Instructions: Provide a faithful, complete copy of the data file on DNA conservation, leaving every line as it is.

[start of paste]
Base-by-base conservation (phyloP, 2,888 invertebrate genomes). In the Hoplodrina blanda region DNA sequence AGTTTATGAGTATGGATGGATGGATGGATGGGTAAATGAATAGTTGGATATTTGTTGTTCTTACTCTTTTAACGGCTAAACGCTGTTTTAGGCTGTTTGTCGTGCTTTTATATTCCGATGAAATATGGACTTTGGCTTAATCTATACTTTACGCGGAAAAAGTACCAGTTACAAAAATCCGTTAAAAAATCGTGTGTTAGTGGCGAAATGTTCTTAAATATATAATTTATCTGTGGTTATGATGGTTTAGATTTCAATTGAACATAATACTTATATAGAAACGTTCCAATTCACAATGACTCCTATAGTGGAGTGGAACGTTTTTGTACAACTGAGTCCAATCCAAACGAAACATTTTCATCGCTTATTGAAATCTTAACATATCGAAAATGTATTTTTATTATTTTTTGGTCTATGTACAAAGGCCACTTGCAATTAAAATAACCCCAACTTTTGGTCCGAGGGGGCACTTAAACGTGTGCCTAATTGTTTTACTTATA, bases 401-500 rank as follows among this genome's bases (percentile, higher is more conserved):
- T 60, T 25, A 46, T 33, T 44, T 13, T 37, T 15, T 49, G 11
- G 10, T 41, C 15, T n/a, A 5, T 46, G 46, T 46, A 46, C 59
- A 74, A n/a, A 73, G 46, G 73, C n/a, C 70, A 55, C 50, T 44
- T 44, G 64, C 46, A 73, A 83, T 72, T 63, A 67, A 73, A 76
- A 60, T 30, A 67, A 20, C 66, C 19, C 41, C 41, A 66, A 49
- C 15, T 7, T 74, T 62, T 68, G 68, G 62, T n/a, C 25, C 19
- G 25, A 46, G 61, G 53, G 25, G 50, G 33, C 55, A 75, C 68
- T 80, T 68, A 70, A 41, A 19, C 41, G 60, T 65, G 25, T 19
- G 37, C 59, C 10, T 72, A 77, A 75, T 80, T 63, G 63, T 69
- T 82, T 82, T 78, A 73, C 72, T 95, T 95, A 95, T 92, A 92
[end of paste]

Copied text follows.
Base-by-base conservation (phyloP, 2,888 invertebrate genomes). In the Hoplodrina blanda region DNA sequence AGTTTATGAGTATGGATGGATGGATGGATGGGTAAATGAATAGTTGGATATTTGTTGTTCTTACTCTTTTAACGGCTAAACGCTGTTTTAGGCTGTTTGTCGTGCTTTTATATTCCGATGAAATATGGACTTTGGCTTAATCTATACTTTACGCGGAAAAAGTACCAGTTACAAAAATCCGTTAAAAAATCGTGTGTTAGTGGCGAAATGTTCTTAAATATATAATTTATCTGTGGTTATGATGGTTTAGATTTCAATTGAACATAATACTTATATAGAAACGTTCCAATTCACAATGACTCCTATAGTGGAGTGGAACGTTTTTGTACAACTGAGTCCAATCCAAACGAAACATTTTCATCGCTTATTGAAATCTTAACATATCGAAAATGTATTTTTATTATTTTTTGGTCTATGTACAAAGGCCACTTGCAATTAAAATAACCCCAACTTTTGGTCCGAGGGGGCACTTAAACGTGTGCCTAATTGTTTTACTTATA, bases 401-500 rank as follows among this genome's bases (percentile, higher is more conserved):
- T 60, T 25, A 46, T 33, T 44, T 13, T 37, T 15, T 49, G 11
- G 10, T 41, C 15, T n/a, A 5, T 46, G 46, T 46, A 46, C 59
- A 74, A n/a, A 73, G 46, G 73, C n/a, C 70, A 55, C 50, T 44
- T 44, G 64, C 46, A 73, A 83, T 72, T 63, A 67, A 73, A 76
- A 60, T 30, A 67, A 20, C 66, C 19, C 41, C 41, A 66, A 49
- C 15, T 7, T 74, T 62, T 68, G 68, G 62, T n/a, C 25, C 19
- G 25, A 46, G 61, G 53, G 25, G 50, G 33, C 55, A 75, C 68
- T 80, T 68, A 70, A 41, A 19, C 41, G 60, T 65, G 25, T 19
- G 37, C 59, C 10, T 72, A 77, A 75, T 80, T 63, G 63, T 69
- T 82, T 82, T 78, A 73, C 72, T 95, T 95, A 95, T 92, A 92